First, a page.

Trump’s rejection of uranium import limits expected to boost demand

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Uranium is believed to be on its way to recovery after years of low prices triggered by weak demand and a global supply glut after US President Donald Trump declared over the weekend that yellow cake imports did not threaten to impair the country’s national security.

As a result, he said his administration won’t impose fresh quotas on foreign shipments of the metal.

Trump’s move goes against the advice of the US commerce department, which said the country show required utilities to procure 25% of uranium from domestic sources. According to official data, Washington currently imports 93% the nation commercial needs, up from 86% a decade ago.

Instead of imposing tariffs or quotas on uranium imports, he’s ordered a 90-day review of the entire nuclear supply chain to identify ways to revive and expand domestic production

Trump has also ordered a 90-day review of the entire nuclear supply chain to identify ways to revive and expand domestic production of the commodity.

The “232 resolution”, a reference to a section of the 1962 Trade Act that enables barriers or tariffs to be erected against imports regarded as a threat to national security, is expected to increase uranium market activity.

The sector has been suppressed since the 2011 Fukushima disaster, which led big buyers including Japan and Germany to shut nuclear plants and cancel plans to build new ones.

The market faced further pressure later, as a result of a subsequent supply glut, partly caused by world’s largest uranium producer, Kazakhstan to cut back output in 2017. Such decision was soon emulated by Canada’s Cameco (TSX:CCO) (NYSE:CCJ), North America’s top supplier.

Dropping a quota “is certainly the best outcome for the wider uranium industry and non-US uranium stocks,” BMO Metals analyst said in a note to investors. “However, a United States Nuclear Fuel Working Group has been set up which has 90 days to submit a report that reviews the entire domestic nuclear supply chain and is expected to provide recommendations for reviving and expanding domestic nuclear fuel production “if needed,” Colin Hamilton and Alexander Pearce noted.

“By not supporting quotas, President Trump is potentially avoiding a situation that would have seen higher cost uranium production being encouraged into a market that is already more than adequately supplied,” TD Securities analysts wrote.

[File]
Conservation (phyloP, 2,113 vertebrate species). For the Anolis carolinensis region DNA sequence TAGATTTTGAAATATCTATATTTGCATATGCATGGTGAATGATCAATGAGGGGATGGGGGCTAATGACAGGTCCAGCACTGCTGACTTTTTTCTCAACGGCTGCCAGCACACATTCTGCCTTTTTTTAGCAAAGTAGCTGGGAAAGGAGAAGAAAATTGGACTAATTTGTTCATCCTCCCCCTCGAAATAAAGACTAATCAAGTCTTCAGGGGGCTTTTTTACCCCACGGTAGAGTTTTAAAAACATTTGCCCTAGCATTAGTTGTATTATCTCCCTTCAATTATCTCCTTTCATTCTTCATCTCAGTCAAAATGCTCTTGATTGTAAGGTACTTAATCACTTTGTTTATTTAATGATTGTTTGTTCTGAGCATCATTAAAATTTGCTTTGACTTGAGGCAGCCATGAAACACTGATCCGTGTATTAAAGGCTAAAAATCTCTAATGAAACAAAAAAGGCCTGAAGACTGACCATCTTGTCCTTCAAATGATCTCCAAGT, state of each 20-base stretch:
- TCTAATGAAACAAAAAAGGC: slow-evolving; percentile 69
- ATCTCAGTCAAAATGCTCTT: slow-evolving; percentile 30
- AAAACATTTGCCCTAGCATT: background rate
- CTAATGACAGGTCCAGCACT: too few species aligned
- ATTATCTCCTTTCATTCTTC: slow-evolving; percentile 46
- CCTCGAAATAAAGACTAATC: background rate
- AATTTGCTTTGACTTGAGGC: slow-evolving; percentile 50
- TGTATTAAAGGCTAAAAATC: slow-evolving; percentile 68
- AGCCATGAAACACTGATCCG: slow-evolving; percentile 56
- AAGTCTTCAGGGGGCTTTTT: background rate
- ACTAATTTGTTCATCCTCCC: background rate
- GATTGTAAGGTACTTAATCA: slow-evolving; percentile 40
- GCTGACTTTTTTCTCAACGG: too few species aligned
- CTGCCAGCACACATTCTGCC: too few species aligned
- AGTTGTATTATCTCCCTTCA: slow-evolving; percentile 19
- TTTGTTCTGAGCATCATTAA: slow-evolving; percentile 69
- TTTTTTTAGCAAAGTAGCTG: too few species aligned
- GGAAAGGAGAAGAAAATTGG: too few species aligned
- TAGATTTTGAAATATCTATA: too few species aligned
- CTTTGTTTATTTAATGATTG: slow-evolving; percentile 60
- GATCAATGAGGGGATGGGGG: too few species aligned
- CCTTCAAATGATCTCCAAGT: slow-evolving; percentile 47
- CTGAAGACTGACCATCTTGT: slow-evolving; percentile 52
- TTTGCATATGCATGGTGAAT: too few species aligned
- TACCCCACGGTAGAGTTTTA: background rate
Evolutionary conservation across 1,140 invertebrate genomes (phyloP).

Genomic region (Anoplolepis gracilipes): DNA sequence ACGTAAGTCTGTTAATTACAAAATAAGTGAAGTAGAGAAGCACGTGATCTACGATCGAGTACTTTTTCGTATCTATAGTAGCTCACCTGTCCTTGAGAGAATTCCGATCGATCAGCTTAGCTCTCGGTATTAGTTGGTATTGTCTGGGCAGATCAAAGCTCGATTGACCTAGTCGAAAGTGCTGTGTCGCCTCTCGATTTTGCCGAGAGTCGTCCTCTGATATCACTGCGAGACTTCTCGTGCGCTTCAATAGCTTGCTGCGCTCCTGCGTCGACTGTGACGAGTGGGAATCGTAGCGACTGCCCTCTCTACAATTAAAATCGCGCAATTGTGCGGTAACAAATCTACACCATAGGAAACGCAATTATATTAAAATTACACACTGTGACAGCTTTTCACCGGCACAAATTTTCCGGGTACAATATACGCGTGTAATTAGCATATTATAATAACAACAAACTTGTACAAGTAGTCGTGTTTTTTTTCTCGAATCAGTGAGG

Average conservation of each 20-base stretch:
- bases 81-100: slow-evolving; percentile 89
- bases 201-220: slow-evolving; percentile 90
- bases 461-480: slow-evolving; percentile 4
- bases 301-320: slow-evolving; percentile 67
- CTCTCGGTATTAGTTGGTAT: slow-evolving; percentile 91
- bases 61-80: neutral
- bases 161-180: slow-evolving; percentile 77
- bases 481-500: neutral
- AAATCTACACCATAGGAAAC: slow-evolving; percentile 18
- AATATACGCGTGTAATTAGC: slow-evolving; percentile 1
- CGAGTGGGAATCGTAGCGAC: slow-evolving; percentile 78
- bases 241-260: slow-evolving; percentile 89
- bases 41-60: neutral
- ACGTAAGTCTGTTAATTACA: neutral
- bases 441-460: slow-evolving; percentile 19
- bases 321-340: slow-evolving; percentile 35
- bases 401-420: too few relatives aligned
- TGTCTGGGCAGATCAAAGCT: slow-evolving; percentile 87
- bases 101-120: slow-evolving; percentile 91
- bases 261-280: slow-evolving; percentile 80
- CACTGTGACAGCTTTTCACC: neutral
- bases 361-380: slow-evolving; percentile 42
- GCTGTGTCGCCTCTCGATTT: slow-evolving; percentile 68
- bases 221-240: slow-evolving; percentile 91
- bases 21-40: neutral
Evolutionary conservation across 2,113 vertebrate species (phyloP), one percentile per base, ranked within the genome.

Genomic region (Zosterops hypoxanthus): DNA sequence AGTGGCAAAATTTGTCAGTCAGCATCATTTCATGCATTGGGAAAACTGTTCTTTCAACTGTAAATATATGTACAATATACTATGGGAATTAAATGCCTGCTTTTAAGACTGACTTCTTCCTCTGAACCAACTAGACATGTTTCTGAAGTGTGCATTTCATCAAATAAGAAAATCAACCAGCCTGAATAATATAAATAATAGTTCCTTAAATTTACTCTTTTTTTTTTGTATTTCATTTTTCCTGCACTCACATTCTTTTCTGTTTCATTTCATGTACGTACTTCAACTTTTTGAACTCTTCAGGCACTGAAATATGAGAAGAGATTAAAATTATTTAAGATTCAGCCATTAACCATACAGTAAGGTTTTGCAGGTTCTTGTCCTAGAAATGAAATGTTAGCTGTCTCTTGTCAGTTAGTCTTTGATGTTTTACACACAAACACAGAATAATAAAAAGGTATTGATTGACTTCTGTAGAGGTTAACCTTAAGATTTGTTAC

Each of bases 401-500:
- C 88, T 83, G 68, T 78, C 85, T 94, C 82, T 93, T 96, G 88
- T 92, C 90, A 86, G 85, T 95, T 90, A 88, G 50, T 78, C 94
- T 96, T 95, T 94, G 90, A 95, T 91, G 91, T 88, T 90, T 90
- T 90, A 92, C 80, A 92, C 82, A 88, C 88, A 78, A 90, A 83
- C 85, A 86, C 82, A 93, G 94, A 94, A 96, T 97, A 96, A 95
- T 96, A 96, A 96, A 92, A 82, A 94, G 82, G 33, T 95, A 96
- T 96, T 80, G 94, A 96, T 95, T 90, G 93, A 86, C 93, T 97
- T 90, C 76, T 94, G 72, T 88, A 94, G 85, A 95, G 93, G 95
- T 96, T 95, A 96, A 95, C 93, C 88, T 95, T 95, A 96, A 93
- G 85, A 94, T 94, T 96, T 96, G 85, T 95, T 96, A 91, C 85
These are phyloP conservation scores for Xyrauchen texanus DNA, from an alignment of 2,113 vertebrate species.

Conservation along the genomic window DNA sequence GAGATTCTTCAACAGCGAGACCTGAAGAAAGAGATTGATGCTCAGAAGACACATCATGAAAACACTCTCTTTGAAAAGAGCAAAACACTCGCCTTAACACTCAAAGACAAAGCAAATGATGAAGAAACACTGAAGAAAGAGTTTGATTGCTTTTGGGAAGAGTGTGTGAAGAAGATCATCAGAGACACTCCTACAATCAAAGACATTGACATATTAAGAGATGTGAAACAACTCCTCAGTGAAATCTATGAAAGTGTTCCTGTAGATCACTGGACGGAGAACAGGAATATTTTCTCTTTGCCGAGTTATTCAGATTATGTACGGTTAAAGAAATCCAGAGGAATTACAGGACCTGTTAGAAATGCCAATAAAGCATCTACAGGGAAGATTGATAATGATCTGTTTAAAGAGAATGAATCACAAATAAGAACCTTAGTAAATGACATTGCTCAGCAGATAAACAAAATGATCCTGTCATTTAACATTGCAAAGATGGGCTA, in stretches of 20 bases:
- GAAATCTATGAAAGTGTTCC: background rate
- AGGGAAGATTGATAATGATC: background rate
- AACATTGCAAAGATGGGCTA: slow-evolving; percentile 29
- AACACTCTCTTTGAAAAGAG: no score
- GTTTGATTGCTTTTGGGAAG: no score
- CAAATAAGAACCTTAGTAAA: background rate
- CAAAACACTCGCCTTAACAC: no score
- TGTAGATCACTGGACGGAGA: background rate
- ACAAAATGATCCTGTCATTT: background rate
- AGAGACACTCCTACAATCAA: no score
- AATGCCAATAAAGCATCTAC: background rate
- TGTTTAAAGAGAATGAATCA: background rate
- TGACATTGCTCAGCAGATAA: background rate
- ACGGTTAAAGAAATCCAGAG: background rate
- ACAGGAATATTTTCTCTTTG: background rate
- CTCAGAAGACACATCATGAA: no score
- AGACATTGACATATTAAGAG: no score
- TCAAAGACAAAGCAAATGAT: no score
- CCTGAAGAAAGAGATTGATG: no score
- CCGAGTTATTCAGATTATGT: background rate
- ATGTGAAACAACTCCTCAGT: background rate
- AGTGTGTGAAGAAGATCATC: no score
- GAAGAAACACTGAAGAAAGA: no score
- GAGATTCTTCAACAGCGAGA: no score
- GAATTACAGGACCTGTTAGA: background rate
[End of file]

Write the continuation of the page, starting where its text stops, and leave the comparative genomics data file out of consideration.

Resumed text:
Companies including Namibia-focused Bannerman Resources (ASX:BMN) believe Trump’s move will enhance activity from utilities, traders, producer-buyers and speculators during the remainder of 2019 as a result of the partial hiatus in a number of uranium market operations.

Cameco, in turn, has confirmed its intention to resume spot purchasing in order to meet term contract delivery obligations that it must fill after placing its flagship McArthur River mine, the world’s biggest uranium operation, on care and maintenance

“As a long-term commercial producer, employer, supplier and investor in the US uranium and nuclear energy sectors, we want to see this industry succeed and grow,” said the company’s president and CEO, Tim Gitzel.

Uranium fund Yellow Cake, which has uranium holdings of nearly 10 million pounds for the period ended March 31, also expects activity in the market to pick up soon.

“We expect a more measured return to market activity in the near term and remain highly confident in the long-term price outlook for uranium, and therefore in the Yellow Cake investment model,” chief executive, Andre Liebenberg, said in a statement on Monday.

Currently, the global nuclear power industry gets nearly all of its uranium from sources such as Australia, Canada, Kazakhstan and Russia.

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